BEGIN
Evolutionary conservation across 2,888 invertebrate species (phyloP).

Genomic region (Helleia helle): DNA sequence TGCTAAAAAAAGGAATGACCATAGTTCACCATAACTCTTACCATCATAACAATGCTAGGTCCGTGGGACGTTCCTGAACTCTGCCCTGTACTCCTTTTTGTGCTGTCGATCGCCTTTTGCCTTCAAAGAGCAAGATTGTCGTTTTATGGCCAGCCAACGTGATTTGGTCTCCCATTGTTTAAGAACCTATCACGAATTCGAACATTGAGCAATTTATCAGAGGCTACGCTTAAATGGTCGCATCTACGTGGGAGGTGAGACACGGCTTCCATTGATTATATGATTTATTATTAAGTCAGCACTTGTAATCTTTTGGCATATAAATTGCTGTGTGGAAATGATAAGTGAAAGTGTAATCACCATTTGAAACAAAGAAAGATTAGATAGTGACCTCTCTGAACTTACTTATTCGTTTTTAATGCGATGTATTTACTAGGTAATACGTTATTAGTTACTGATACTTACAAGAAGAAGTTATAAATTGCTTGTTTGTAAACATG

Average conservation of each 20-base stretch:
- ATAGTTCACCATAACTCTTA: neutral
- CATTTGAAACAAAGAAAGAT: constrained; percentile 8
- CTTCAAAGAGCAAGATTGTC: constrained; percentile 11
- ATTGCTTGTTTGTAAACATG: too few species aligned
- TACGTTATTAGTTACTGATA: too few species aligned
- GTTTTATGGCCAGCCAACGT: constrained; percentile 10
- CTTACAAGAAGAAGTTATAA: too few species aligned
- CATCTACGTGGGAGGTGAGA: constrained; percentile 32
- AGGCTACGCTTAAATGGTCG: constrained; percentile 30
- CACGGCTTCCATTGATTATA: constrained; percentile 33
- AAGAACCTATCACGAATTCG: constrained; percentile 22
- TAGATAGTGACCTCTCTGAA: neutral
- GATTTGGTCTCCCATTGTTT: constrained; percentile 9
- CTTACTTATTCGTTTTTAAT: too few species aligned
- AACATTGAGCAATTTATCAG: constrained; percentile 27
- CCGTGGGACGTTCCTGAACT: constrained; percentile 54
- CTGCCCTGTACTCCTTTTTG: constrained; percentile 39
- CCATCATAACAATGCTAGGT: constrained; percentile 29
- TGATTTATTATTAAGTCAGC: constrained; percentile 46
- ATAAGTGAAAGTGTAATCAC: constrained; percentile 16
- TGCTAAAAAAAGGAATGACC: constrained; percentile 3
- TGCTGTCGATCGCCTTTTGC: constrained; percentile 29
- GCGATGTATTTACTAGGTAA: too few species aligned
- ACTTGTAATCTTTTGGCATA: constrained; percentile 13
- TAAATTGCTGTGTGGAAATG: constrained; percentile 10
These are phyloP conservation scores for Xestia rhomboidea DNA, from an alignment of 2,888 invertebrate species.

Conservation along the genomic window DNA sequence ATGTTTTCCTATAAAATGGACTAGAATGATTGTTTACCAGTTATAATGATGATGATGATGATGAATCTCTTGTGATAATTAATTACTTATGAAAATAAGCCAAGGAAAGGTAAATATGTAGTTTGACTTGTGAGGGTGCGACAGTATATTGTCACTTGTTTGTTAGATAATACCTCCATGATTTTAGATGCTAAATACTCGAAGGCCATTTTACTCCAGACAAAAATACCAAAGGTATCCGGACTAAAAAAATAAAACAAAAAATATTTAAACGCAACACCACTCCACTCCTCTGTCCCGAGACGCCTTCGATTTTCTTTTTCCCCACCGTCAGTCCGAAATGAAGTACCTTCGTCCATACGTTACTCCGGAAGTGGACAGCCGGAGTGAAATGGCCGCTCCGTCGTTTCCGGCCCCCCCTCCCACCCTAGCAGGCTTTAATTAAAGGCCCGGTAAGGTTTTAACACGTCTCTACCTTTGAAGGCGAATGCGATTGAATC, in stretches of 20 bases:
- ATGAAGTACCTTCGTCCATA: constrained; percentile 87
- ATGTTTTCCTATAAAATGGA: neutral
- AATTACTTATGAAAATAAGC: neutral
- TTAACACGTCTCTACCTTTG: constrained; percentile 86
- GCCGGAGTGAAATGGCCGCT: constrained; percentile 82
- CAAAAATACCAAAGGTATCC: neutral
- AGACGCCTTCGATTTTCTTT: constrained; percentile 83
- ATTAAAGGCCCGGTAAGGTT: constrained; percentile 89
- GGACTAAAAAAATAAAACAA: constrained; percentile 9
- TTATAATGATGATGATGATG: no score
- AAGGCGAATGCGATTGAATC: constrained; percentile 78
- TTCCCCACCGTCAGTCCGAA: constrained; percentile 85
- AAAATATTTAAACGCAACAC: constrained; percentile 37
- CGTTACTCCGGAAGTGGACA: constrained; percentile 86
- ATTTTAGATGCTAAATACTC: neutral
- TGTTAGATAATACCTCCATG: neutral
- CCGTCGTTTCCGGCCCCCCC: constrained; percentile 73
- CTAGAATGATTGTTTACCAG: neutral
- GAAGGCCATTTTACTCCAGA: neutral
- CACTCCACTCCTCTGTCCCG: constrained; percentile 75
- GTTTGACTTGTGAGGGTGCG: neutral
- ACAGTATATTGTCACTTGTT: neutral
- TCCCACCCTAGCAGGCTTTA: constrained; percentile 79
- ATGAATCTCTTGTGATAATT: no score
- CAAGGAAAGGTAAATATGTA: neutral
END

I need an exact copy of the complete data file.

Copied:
Evolutionary conservation across 2,888 invertebrate species (phyloP).

Genomic region (Helleia helle): DNA sequence TGCTAAAAAAAGGAATGACCATAGTTCACCATAACTCTTACCATCATAACAATGCTAGGTCCGTGGGACGTTCCTGAACTCTGCCCTGTACTCCTTTTTGTGCTGTCGATCGCCTTTTGCCTTCAAAGAGCAAGATTGTCGTTTTATGGCCAGCCAACGTGATTTGGTCTCCCATTGTTTAAGAACCTATCACGAATTCGAACATTGAGCAATTTATCAGAGGCTACGCTTAAATGGTCGCATCTACGTGGGAGGTGAGACACGGCTTCCATTGATTATATGATTTATTATTAAGTCAGCACTTGTAATCTTTTGGCATATAAATTGCTGTGTGGAAATGATAAGTGAAAGTGTAATCACCATTTGAAACAAAGAAAGATTAGATAGTGACCTCTCTGAACTTACTTATTCGTTTTTAATGCGATGTATTTACTAGGTAATACGTTATTAGTTACTGATACTTACAAGAAGAAGTTATAAATTGCTTGTTTGTAAACATG

Average conservation of each 20-base stretch:
- ATAGTTCACCATAACTCTTA: neutral
- CATTTGAAACAAAGAAAGAT: constrained; percentile 8
- CTTCAAAGAGCAAGATTGTC: constrained; percentile 11
- ATTGCTTGTTTGTAAACATG: too few species aligned
- TACGTTATTAGTTACTGATA: too few species aligned
- GTTTTATGGCCAGCCAACGT: constrained; percentile 10
- CTTACAAGAAGAAGTTATAA: too few species aligned
- CATCTACGTGGGAGGTGAGA: constrained; percentile 32
- AGGCTACGCTTAAATGGTCG: constrained; percentile 30
- CACGGCTTCCATTGATTATA: constrained; percentile 33
- AAGAACCTATCACGAATTCG: constrained; percentile 22
- TAGATAGTGACCTCTCTGAA: neutral
- GATTTGGTCTCCCATTGTTT: constrained; percentile 9
- CTTACTTATTCGTTTTTAAT: too few species aligned
- AACATTGAGCAATTTATCAG: constrained; percentile 27
- CCGTGGGACGTTCCTGAACT: constrained; percentile 54
- CTGCCCTGTACTCCTTTTTG: constrained; percentile 39
- CCATCATAACAATGCTAGGT: constrained; percentile 29
- TGATTTATTATTAAGTCAGC: constrained; percentile 46
- ATAAGTGAAAGTGTAATCAC: constrained; percentile 16
- TGCTAAAAAAAGGAATGACC: constrained; percentile 3
- TGCTGTCGATCGCCTTTTGC: constrained; percentile 29
- GCGATGTATTTACTAGGTAA: too few species aligned
- ACTTGTAATCTTTTGGCATA: constrained; percentile 13
- TAAATTGCTGTGTGGAAATG: constrained; percentile 10
These are phyloP conservation scores for Xestia rhomboidea DNA, from an alignment of 2,888 invertebrate species.

Conservation along the genomic window DNA sequence ATGTTTTCCTATAAAATGGACTAGAATGATTGTTTACCAGTTATAATGATGATGATGATGATGAATCTCTTGTGATAATTAATTACTTATGAAAATAAGCCAAGGAAAGGTAAATATGTAGTTTGACTTGTGAGGGTGCGACAGTATATTGTCACTTGTTTGTTAGATAATACCTCCATGATTTTAGATGCTAAATACTCGAAGGCCATTTTACTCCAGACAAAAATACCAAAGGTATCCGGACTAAAAAAATAAAACAAAAAATATTTAAACGCAACACCACTCCACTCCTCTGTCCCGAGACGCCTTCGATTTTCTTTTTCCCCACCGTCAGTCCGAAATGAAGTACCTTCGTCCATACGTTACTCCGGAAGTGGACAGCCGGAGTGAAATGGCCGCTCCGTCGTTTCCGGCCCCCCCTCCCACCCTAGCAGGCTTTAATTAAAGGCCCGGTAAGGTTTTAACACGTCTCTACCTTTGAAGGCGAATGCGATTGAATC, in stretches of 20 bases:
- ATGAAGTACCTTCGTCCATA: constrained; percentile 87
- ATGTTTTCCTATAAAATGGA: neutral
- AATTACTTATGAAAATAAGC: neutral
- TTAACACGTCTCTACCTTTG: constrained; percentile 86
- GCCGGAGTGAAATGGCCGCT: constrained; percentile 82
- CAAAAATACCAAAGGTATCC: neutral
- AGACGCCTTCGATTTTCTTT: constrained; percentile 83
- ATTAAAGGCCCGGTAAGGTT: constrained; percentile 89
- GGACTAAAAAAATAAAACAA: constrained; percentile 9
- TTATAATGATGATGATGATG: no score
- AAGGCGAATGCGATTGAATC: constrained; percentile 78
- TTCCCCACCGTCAGTCCGAA: constrained; percentile 85
- AAAATATTTAAACGCAACAC: constrained; percentile 37
- CGTTACTCCGGAAGTGGACA: constrained; percentile 86
- ATTTTAGATGCTAAATACTC: neutral
- TGTTAGATAATACCTCCATG: neutral
- CCGTCGTTTCCGGCCCCCCC: constrained; percentile 73
- CTAGAATGATTGTTTACCAG: neutral
- GAAGGCCATTTTACTCCAGA: neutral
- CACTCCACTCCTCTGTCCCG: constrained; percentile 75
- GTTTGACTTGTGAGGGTGCG: neutral
- ACAGTATATTGTCACTTGTT: neutral
- TCCCACCCTAGCAGGCTTTA: constrained; percentile 79
- ATGAATCTCTTGTGATAATT: no score
- CAAGGAAAGGTAAATATGTA: neutral